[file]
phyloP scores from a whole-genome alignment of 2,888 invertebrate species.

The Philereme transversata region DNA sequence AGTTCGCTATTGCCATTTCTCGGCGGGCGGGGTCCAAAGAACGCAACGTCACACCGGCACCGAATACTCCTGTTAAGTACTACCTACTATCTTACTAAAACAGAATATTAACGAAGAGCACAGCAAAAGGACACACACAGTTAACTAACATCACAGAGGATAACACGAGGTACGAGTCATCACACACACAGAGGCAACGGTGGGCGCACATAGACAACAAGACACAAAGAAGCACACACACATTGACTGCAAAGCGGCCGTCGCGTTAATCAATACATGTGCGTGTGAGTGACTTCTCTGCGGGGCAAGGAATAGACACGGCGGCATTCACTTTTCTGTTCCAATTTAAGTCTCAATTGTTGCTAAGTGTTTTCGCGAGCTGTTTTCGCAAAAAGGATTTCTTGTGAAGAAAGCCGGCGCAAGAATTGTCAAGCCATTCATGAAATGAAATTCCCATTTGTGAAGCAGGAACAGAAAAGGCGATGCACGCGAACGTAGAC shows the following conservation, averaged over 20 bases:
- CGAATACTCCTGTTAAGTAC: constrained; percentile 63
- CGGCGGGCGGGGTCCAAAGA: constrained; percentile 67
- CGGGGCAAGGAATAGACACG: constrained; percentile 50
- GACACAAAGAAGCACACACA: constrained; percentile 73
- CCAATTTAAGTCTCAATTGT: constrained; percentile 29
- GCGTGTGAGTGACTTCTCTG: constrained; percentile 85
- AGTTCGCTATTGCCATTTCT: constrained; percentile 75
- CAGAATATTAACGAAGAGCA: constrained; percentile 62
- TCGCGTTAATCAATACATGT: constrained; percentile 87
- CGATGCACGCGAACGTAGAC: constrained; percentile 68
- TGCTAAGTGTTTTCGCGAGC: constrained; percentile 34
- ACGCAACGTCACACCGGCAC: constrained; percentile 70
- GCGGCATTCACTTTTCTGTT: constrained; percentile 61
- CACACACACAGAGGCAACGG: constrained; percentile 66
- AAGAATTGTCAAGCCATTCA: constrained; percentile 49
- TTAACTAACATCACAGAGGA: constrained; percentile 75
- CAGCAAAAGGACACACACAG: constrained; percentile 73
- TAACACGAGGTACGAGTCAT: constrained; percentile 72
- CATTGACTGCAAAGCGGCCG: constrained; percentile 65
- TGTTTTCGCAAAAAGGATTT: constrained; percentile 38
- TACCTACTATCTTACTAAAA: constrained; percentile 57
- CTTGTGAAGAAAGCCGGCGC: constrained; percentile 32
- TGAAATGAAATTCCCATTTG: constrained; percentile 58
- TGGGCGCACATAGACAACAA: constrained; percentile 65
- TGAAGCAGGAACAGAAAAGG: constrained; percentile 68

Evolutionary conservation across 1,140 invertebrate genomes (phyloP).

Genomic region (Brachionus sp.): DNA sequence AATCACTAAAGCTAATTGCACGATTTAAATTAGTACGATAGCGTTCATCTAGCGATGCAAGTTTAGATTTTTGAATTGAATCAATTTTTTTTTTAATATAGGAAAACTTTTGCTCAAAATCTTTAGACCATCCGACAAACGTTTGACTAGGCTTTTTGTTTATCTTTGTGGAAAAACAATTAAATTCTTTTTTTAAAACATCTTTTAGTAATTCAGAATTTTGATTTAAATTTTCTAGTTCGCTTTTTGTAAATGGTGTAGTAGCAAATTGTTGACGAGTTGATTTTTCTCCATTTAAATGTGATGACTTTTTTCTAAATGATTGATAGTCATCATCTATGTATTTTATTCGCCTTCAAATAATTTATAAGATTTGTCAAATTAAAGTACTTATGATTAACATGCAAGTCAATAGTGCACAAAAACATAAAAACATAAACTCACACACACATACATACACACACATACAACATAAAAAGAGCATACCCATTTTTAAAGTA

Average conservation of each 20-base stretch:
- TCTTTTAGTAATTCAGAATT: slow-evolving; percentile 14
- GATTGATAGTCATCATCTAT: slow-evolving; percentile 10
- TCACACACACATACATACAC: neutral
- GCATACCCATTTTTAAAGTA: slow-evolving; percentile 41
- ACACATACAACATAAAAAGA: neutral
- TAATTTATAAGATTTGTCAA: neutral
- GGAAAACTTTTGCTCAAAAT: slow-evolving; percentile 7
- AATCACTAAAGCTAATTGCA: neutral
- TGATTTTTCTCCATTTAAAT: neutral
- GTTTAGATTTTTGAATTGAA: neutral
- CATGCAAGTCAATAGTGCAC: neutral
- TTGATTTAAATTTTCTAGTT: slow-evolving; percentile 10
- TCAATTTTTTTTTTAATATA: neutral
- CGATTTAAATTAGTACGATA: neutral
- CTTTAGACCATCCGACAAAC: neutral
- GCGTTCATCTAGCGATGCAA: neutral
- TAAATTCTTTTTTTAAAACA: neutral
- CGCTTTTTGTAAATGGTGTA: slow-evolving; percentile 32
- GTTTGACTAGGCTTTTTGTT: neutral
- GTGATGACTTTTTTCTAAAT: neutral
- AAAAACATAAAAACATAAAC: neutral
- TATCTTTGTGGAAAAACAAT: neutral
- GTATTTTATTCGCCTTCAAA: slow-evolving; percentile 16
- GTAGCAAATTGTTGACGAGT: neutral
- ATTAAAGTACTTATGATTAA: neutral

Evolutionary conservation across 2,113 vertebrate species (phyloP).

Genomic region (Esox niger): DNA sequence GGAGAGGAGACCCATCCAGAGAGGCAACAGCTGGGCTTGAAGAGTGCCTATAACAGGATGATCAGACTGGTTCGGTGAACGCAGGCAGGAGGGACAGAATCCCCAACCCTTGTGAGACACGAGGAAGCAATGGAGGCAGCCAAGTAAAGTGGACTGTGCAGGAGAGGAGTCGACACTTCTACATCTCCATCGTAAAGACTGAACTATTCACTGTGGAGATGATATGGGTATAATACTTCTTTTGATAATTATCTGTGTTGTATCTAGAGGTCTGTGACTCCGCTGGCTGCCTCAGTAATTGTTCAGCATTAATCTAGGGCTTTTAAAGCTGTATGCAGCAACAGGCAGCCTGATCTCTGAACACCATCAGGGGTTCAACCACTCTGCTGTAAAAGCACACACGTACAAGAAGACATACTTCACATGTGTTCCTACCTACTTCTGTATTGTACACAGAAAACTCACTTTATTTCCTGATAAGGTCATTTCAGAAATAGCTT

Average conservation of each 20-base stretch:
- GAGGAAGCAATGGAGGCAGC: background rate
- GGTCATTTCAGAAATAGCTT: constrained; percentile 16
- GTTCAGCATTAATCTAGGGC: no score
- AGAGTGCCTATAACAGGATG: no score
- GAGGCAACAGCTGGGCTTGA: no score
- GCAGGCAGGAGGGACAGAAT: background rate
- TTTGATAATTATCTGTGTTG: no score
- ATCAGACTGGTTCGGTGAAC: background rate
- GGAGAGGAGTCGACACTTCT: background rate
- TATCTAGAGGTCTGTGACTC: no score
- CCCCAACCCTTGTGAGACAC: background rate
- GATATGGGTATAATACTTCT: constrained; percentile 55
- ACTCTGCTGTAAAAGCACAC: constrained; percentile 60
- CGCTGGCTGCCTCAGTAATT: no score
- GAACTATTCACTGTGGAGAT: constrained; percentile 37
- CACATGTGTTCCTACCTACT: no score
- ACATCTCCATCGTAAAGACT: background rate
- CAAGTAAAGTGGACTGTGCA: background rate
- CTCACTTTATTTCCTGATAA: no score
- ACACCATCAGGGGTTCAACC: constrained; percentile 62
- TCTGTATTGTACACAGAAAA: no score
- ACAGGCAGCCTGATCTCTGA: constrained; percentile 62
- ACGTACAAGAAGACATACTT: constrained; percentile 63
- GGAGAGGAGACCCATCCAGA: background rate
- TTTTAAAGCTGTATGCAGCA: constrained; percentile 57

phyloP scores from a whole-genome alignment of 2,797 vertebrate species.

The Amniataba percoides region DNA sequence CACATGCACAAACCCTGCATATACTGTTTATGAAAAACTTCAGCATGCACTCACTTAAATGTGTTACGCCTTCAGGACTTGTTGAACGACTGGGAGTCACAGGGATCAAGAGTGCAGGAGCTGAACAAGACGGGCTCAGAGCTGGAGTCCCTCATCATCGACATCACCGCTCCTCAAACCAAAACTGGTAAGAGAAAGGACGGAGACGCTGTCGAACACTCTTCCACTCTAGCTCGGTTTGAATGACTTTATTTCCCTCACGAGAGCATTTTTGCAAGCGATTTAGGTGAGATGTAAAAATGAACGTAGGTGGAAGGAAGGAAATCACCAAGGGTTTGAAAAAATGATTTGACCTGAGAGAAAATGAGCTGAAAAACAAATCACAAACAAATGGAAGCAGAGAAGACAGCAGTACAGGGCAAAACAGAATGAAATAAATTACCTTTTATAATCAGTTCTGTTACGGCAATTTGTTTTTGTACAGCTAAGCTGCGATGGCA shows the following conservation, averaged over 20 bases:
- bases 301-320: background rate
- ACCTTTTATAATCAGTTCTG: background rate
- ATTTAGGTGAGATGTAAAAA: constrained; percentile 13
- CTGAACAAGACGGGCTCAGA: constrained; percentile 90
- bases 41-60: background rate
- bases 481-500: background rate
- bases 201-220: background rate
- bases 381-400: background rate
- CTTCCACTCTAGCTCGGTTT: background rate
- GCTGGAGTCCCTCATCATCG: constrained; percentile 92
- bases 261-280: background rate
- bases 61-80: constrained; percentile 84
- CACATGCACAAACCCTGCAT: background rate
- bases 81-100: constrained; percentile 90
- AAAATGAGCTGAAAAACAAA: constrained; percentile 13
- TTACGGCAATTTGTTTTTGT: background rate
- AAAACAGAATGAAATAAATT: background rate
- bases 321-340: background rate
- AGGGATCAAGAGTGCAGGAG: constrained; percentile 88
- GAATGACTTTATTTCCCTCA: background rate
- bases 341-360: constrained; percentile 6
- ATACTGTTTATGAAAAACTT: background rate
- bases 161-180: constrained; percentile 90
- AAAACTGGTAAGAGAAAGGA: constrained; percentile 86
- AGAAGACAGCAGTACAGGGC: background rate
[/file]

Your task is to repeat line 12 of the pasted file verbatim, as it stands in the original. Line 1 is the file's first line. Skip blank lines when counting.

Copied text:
- CGATGCACGCGAACGTAGAC: constrained; percentile 68